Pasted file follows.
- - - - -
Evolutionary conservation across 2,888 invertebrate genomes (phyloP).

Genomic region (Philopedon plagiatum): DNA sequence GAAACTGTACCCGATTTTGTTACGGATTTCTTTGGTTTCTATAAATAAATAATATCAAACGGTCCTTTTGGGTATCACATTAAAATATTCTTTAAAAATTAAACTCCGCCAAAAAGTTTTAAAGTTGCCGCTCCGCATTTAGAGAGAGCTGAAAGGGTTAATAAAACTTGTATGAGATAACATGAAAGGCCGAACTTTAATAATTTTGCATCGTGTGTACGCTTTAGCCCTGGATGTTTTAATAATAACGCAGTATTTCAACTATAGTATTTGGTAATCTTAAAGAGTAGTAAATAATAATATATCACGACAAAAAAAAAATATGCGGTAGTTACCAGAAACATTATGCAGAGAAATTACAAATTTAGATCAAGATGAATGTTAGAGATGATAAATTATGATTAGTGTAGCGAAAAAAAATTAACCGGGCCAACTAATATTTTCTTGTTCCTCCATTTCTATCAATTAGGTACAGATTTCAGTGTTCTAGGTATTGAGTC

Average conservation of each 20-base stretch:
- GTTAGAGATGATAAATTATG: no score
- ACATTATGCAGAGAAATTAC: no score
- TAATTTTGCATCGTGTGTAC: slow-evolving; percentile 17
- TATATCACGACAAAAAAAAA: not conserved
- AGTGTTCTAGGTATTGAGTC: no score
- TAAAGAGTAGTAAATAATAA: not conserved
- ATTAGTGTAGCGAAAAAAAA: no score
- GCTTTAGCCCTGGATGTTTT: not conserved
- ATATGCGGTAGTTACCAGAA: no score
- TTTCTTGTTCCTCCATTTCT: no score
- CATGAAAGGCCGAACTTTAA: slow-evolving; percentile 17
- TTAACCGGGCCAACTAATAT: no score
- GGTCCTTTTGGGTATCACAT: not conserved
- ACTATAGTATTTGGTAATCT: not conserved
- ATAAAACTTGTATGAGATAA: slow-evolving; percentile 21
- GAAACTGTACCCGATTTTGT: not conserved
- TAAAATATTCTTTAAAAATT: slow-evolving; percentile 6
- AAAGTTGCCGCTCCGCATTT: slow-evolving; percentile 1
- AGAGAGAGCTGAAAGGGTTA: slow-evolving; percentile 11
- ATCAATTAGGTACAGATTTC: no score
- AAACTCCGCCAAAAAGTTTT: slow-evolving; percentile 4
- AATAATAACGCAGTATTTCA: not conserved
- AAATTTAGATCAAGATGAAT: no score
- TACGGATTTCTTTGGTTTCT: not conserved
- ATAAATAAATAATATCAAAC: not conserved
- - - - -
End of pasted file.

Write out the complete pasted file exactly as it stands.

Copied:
Evolutionary conservation across 2,888 invertebrate genomes (phyloP).

Genomic region (Philopedon plagiatum): DNA sequence GAAACTGTACCCGATTTTGTTACGGATTTCTTTGGTTTCTATAAATAAATAATATCAAACGGTCCTTTTGGGTATCACATTAAAATATTCTTTAAAAATTAAACTCCGCCAAAAAGTTTTAAAGTTGCCGCTCCGCATTTAGAGAGAGCTGAAAGGGTTAATAAAACTTGTATGAGATAACATGAAAGGCCGAACTTTAATAATTTTGCATCGTGTGTACGCTTTAGCCCTGGATGTTTTAATAATAACGCAGTATTTCAACTATAGTATTTGGTAATCTTAAAGAGTAGTAAATAATAATATATCACGACAAAAAAAAAATATGCGGTAGTTACCAGAAACATTATGCAGAGAAATTACAAATTTAGATCAAGATGAATGTTAGAGATGATAAATTATGATTAGTGTAGCGAAAAAAAATTAACCGGGCCAACTAATATTTTCTTGTTCCTCCATTTCTATCAATTAGGTACAGATTTCAGTGTTCTAGGTATTGAGTC

Average conservation of each 20-base stretch:
- GTTAGAGATGATAAATTATG: no score
- ACATTATGCAGAGAAATTAC: no score
- TAATTTTGCATCGTGTGTAC: slow-evolving; percentile 17
- TATATCACGACAAAAAAAAA: not conserved
- AGTGTTCTAGGTATTGAGTC: no score
- TAAAGAGTAGTAAATAATAA: not conserved
- ATTAGTGTAGCGAAAAAAAA: no score
- GCTTTAGCCCTGGATGTTTT: not conserved
- ATATGCGGTAGTTACCAGAA: no score
- TTTCTTGTTCCTCCATTTCT: no score
- CATGAAAGGCCGAACTTTAA: slow-evolving; percentile 17
- TTAACCGGGCCAACTAATAT: no score
- GGTCCTTTTGGGTATCACAT: not conserved
- ACTATAGTATTTGGTAATCT: not conserved
- ATAAAACTTGTATGAGATAA: slow-evolving; percentile 21
- GAAACTGTACCCGATTTTGT: not conserved
- TAAAATATTCTTTAAAAATT: slow-evolving; percentile 6
- AAAGTTGCCGCTCCGCATTT: slow-evolving; percentile 1
- AGAGAGAGCTGAAAGGGTTA: slow-evolving; percentile 11
- ATCAATTAGGTACAGATTTC: no score
- AAACTCCGCCAAAAAGTTTT: slow-evolving; percentile 4
- AATAATAACGCAGTATTTCA: not conserved
- AAATTTAGATCAAGATGAAT: no score
- TACGGATTTCTTTGGTTTCT: not conserved
- ATAAATAAATAATATCAAAC: not conserved